The private bank, now majority-owned by a Beijing-based group but still with strong ties to Luxembourg, is building out its Swiss and wider international operations. We talk to the CEO of BIL Suisse.
The CEO and head of international business at BIL Suisse – part of Banque Internationale à Luxembourg – thinks that this institution is well placed to capture financial flows between Asia, the Middle East and Europe, thanks to Switzerland’s famed stability.
Hans-Peter Borgh was appointed to the role, which took effect in January, in August last year. He has been at the banking group since 2015 and before that was chief commercial officer for private banking Asia and Middle East at ABN AMRO. He is based in Zurich.
“There are not many banks that give out integrated delivery in that space and for clients with a link to our focus geographies,” he told this news service.
“Switzerland can be a continuing hub between Europe, the Middle East and China,” Borgh said.
BIL Suisse has appointed people to join its investment banking team led by Remy Savoya and is building teams focused on Eastern Europe, the Middle East and China.
The firm isn’t the largest, but it intends to expand, as its recently-launched brand and marketing campaign suggests.
At the moment BIL Suisse has about SFr4.0 billion ($4.46 billion), and the aim is to double this by 2025. (To put the BIL Suisse figures into context, at the end of 2019 the overall BIL group had €43.5 billion ($52.3 billion) of assets under management.)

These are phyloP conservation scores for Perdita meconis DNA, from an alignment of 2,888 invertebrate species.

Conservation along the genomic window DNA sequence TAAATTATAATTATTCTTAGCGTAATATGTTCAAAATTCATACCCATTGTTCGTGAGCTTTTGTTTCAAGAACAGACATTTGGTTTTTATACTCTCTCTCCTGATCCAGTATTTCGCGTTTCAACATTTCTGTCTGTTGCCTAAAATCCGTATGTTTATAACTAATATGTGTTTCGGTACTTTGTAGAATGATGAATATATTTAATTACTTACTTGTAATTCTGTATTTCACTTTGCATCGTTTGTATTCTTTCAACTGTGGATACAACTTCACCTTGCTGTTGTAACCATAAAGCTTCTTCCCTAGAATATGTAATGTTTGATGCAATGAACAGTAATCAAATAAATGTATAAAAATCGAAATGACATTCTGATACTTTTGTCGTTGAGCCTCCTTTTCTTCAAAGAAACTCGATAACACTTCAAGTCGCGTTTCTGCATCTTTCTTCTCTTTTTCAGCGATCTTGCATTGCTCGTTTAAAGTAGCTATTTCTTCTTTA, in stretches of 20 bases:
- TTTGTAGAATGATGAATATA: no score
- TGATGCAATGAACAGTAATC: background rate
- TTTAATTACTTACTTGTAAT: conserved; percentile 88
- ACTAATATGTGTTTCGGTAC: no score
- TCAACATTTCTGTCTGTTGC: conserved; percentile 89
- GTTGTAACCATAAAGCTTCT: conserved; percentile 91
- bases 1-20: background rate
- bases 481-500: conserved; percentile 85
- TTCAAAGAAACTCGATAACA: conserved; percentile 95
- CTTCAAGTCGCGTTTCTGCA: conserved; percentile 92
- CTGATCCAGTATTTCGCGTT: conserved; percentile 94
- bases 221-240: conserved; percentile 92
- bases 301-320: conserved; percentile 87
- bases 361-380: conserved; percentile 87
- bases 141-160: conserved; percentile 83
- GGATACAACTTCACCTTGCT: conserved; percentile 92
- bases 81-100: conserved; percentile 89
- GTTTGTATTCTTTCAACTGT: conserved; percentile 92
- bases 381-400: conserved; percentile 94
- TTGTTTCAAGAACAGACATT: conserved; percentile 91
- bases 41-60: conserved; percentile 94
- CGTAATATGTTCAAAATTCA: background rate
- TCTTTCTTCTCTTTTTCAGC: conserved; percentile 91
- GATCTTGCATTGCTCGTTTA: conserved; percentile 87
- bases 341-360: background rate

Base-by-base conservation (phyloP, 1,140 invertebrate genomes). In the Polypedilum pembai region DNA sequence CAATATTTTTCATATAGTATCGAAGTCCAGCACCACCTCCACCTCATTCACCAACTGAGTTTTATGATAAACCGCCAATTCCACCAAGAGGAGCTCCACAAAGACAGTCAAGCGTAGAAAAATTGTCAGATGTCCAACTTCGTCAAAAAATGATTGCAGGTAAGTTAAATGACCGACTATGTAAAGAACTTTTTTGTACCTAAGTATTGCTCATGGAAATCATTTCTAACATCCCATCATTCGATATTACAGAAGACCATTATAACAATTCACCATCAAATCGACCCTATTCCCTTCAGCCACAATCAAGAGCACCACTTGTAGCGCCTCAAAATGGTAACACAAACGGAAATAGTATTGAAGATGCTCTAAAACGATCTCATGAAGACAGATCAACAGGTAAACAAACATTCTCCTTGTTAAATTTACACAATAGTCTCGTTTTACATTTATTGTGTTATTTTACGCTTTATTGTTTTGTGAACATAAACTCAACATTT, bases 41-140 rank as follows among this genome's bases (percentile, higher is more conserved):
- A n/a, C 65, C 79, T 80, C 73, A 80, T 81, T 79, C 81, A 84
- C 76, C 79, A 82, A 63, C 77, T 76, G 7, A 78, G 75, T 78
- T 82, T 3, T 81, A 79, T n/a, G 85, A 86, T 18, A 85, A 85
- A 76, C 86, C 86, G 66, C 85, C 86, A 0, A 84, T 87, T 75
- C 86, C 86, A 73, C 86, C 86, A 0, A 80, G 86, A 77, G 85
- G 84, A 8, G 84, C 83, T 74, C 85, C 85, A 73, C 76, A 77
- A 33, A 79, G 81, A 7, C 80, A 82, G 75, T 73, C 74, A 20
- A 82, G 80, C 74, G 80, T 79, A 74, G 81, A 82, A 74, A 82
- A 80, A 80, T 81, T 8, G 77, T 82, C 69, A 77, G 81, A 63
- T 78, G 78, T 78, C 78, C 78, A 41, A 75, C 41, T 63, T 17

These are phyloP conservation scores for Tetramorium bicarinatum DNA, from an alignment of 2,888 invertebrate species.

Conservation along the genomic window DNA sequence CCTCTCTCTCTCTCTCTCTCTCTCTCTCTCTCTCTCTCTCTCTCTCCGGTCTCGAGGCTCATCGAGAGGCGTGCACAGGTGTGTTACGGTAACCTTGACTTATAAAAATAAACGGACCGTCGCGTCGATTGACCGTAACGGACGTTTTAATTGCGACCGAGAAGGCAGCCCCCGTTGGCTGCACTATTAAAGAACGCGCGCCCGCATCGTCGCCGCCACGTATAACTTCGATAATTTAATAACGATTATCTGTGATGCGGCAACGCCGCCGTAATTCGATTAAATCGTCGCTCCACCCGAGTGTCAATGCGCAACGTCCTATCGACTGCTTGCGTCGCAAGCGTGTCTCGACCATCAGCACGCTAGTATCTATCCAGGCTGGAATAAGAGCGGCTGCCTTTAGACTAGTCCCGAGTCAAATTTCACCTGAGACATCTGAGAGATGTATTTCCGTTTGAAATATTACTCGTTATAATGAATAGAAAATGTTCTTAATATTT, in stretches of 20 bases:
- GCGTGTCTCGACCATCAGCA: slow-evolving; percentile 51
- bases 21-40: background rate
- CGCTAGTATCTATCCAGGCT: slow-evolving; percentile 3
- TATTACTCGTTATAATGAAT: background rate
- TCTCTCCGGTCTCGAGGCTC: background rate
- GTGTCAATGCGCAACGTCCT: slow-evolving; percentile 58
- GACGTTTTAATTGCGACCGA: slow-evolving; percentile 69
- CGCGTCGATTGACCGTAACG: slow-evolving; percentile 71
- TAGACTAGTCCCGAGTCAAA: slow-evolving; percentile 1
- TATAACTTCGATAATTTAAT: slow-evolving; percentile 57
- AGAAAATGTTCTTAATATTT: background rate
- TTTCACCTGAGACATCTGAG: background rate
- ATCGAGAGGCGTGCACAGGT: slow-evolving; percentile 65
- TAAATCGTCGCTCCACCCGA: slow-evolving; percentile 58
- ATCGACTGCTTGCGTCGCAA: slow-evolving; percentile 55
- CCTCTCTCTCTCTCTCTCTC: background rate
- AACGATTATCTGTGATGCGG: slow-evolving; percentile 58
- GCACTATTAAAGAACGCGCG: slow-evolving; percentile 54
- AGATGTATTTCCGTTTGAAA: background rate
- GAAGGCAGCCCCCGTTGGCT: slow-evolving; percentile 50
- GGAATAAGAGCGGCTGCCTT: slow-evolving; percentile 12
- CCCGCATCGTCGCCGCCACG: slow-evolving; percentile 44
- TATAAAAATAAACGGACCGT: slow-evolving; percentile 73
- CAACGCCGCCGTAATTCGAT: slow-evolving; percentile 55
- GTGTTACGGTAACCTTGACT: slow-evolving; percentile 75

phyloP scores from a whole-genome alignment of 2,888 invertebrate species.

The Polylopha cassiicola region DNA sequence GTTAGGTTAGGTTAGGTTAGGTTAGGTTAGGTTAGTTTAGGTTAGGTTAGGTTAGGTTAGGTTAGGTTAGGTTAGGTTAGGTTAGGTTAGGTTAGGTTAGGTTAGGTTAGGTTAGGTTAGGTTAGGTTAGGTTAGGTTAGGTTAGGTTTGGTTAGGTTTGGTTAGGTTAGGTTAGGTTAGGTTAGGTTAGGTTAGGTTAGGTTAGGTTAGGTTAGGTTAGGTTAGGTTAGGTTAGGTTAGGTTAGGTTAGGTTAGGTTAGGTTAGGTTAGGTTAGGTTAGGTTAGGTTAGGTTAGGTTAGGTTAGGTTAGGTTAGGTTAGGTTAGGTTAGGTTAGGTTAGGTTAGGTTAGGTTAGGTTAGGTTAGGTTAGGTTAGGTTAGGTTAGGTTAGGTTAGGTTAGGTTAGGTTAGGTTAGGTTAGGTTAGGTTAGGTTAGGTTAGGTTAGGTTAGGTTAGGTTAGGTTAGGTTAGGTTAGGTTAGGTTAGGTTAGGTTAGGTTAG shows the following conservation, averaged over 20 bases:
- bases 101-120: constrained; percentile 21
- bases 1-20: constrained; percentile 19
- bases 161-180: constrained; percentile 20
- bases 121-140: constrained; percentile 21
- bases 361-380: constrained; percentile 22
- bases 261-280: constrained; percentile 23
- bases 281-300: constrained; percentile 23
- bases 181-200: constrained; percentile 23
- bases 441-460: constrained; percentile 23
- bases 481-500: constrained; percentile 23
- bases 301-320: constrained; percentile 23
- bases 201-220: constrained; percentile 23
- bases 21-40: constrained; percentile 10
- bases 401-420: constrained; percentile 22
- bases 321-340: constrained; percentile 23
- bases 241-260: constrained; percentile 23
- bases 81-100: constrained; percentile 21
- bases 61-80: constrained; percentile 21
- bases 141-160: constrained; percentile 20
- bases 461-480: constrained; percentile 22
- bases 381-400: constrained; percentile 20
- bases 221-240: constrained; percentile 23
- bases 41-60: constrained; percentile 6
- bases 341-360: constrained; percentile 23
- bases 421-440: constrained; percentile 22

Legend Holdings, a Hong Kong-listed investment group, bought BIL from Luxembourg-based Precision Capital, announcing that deal in 2017. Legend has an 89.936 per cent stake in the group and The Grand Duchy of Luxembourg retains its 9.993 per cent stake.
Having a Chinese parent might raise some questions. Relations between China and the West aren’t easy at the moment, notwithstanding the new US administration that is likely under Joe Biden. Trade tensions with China remain. WealthBriefing asked whether this raised any difficulties for BIL?
“We have excellent relationships with both our shareholders, Legend Holdings and the State of Luxembourg. We have opened a representative office in Beijing and acquired an external asset management firm in Hong Kong in early 2020, and we plan to continue to grow our business in China as planned,” Borgh responded.
The international ambitions are clear. Borgh said that BIL wants to build out its business beyond its home staff of Luxembourg, where it already holds a large market share. It’s already the largest privately owned Luxembourgeois bank. With its new ownership, the group has more opportunity to scale up its international business.
On the work with companies (advisory, lending, corporate finance, etc.), BIL focuses on the middle-market space, and this is relatively under-served, Borgh said.
Certain parts of the fund and asset management market are, Borgh said, getting a “bit crowded” and BIL wants to focus on where it can provide something distinctive and different in credit, corporate advisory, and private markets, for example.
“There are so many entrepreneurs that are asset-rich but facing liquidity planning needs nevertheless, and particularly at the moment because of COVID-19,” he added.